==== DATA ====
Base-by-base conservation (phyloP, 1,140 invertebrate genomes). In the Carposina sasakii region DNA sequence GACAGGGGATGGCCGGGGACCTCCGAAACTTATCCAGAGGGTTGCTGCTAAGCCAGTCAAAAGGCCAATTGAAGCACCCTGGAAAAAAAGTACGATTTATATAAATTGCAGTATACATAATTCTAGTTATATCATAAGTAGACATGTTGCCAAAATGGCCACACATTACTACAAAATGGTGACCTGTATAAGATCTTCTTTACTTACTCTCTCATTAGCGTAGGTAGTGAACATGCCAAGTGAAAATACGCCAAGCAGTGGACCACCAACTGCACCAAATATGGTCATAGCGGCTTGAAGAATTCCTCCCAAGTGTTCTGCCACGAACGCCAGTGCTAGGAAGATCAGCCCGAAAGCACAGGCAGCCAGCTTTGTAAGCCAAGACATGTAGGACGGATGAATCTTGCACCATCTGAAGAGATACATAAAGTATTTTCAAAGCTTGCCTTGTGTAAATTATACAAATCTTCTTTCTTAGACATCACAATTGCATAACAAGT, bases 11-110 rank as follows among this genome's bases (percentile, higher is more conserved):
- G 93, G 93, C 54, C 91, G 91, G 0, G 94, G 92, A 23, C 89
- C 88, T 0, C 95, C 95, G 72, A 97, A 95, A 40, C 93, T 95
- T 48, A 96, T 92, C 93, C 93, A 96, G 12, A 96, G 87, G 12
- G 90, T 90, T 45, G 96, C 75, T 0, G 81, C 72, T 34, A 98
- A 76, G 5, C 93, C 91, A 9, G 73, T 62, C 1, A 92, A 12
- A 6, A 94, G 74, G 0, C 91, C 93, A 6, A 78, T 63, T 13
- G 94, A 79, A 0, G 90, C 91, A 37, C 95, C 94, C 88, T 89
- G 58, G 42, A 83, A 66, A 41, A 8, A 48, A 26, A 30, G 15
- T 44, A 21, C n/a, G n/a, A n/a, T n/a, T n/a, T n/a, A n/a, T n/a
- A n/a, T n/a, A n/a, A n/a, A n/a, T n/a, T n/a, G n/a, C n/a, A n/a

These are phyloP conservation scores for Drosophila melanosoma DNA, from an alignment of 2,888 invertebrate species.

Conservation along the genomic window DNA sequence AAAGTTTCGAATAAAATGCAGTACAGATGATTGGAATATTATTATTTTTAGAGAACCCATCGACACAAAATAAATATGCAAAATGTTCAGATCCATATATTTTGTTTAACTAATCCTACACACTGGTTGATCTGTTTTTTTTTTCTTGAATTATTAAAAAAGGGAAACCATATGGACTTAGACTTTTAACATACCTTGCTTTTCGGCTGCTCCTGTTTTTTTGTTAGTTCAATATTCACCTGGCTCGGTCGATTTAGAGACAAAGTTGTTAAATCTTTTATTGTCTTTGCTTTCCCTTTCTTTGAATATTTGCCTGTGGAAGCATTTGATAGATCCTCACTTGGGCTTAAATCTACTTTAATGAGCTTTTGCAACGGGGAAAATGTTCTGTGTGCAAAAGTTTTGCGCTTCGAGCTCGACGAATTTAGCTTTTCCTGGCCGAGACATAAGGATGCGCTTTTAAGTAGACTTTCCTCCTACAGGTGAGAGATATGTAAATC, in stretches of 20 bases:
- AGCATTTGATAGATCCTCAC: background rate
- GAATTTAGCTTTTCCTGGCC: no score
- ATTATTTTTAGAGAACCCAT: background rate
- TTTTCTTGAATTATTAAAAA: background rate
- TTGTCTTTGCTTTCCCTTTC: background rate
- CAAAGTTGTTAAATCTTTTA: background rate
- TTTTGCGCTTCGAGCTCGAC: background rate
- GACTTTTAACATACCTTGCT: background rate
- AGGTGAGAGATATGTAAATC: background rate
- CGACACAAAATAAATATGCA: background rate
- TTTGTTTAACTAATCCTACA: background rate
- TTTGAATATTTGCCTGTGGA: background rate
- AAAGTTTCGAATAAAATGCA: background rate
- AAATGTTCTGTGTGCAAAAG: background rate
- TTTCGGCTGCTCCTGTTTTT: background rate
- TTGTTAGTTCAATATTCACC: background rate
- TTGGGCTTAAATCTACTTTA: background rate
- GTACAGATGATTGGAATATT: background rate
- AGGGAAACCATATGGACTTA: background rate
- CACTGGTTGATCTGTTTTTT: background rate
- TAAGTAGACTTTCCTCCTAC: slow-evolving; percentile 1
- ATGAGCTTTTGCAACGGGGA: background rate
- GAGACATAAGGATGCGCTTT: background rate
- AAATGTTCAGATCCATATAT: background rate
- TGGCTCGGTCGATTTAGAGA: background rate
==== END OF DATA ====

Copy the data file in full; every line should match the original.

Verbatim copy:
Base-by-base conservation (phyloP, 1,140 invertebrate genomes). In the Carposina sasakii region DNA sequence GACAGGGGATGGCCGGGGACCTCCGAAACTTATCCAGAGGGTTGCTGCTAAGCCAGTCAAAAGGCCAATTGAAGCACCCTGGAAAAAAAGTACGATTTATATAAATTGCAGTATACATAATTCTAGTTATATCATAAGTAGACATGTTGCCAAAATGGCCACACATTACTACAAAATGGTGACCTGTATAAGATCTTCTTTACTTACTCTCTCATTAGCGTAGGTAGTGAACATGCCAAGTGAAAATACGCCAAGCAGTGGACCACCAACTGCACCAAATATGGTCATAGCGGCTTGAAGAATTCCTCCCAAGTGTTCTGCCACGAACGCCAGTGCTAGGAAGATCAGCCCGAAAGCACAGGCAGCCAGCTTTGTAAGCCAAGACATGTAGGACGGATGAATCTTGCACCATCTGAAGAGATACATAAAGTATTTTCAAAGCTTGCCTTGTGTAAATTATACAAATCTTCTTTCTTAGACATCACAATTGCATAACAAGT, bases 11-110 rank as follows among this genome's bases (percentile, higher is more conserved):
- G 93, G 93, C 54, C 91, G 91, G 0, G 94, G 92, A 23, C 89
- C 88, T 0, C 95, C 95, G 72, A 97, A 95, A 40, C 93, T 95
- T 48, A 96, T 92, C 93, C 93, A 96, G 12, A 96, G 87, G 12
- G 90, T 90, T 45, G 96, C 75, T 0, G 81, C 72, T 34, A 98
- A 76, G 5, C 93, C 91, A 9, G 73, T 62, C 1, A 92, A 12
- A 6, A 94, G 74, G 0, C 91, C 93, A 6, A 78, T 63, T 13
- G 94, A 79, A 0, G 90, C 91, A 37, C 95, C 94, C 88, T 89
- G 58, G 42, A 83, A 66, A 41, A 8, A 48, A 26, A 30, G 15
- T 44, A 21, C n/a, G n/a, A n/a, T n/a, T n/a, T n/a, A n/a, T n/a
- A n/a, T n/a, A n/a, A n/a, A n/a, T n/a, T n/a, G n/a, C n/a, A n/a

These are phyloP conservation scores for Drosophila melanosoma DNA, from an alignment of 2,888 invertebrate species.

Conservation along the genomic window DNA sequence AAAGTTTCGAATAAAATGCAGTACAGATGATTGGAATATTATTATTTTTAGAGAACCCATCGACACAAAATAAATATGCAAAATGTTCAGATCCATATATTTTGTTTAACTAATCCTACACACTGGTTGATCTGTTTTTTTTTTCTTGAATTATTAAAAAAGGGAAACCATATGGACTTAGACTTTTAACATACCTTGCTTTTCGGCTGCTCCTGTTTTTTTGTTAGTTCAATATTCACCTGGCTCGGTCGATTTAGAGACAAAGTTGTTAAATCTTTTATTGTCTTTGCTTTCCCTTTCTTTGAATATTTGCCTGTGGAAGCATTTGATAGATCCTCACTTGGGCTTAAATCTACTTTAATGAGCTTTTGCAACGGGGAAAATGTTCTGTGTGCAAAAGTTTTGCGCTTCGAGCTCGACGAATTTAGCTTTTCCTGGCCGAGACATAAGGATGCGCTTTTAAGTAGACTTTCCTCCTACAGGTGAGAGATATGTAAATC, in stretches of 20 bases:
- AGCATTTGATAGATCCTCAC: background rate
- GAATTTAGCTTTTCCTGGCC: no score
- ATTATTTTTAGAGAACCCAT: background rate
- TTTTCTTGAATTATTAAAAA: background rate
- TTGTCTTTGCTTTCCCTTTC: background rate
- CAAAGTTGTTAAATCTTTTA: background rate
- TTTTGCGCTTCGAGCTCGAC: background rate
- GACTTTTAACATACCTTGCT: background rate
- AGGTGAGAGATATGTAAATC: background rate
- CGACACAAAATAAATATGCA: background rate
- TTTGTTTAACTAATCCTACA: background rate
- TTTGAATATTTGCCTGTGGA: background rate
- AAAGTTTCGAATAAAATGCA: background rate
- AAATGTTCTGTGTGCAAAAG: background rate
- TTTCGGCTGCTCCTGTTTTT: background rate
- TTGTTAGTTCAATATTCACC: background rate
- TTGGGCTTAAATCTACTTTA: background rate
- GTACAGATGATTGGAATATT: background rate
- AGGGAAACCATATGGACTTA: background rate
- CACTGGTTGATCTGTTTTTT: background rate
- TAAGTAGACTTTCCTCCTAC: slow-evolving; percentile 1
- ATGAGCTTTTGCAACGGGGA: background rate
- GAGACATAAGGATGCGCTTT: background rate
- AAATGTTCAGATCCATATAT: background rate
- TGGCTCGGTCGATTTAGAGA: background rate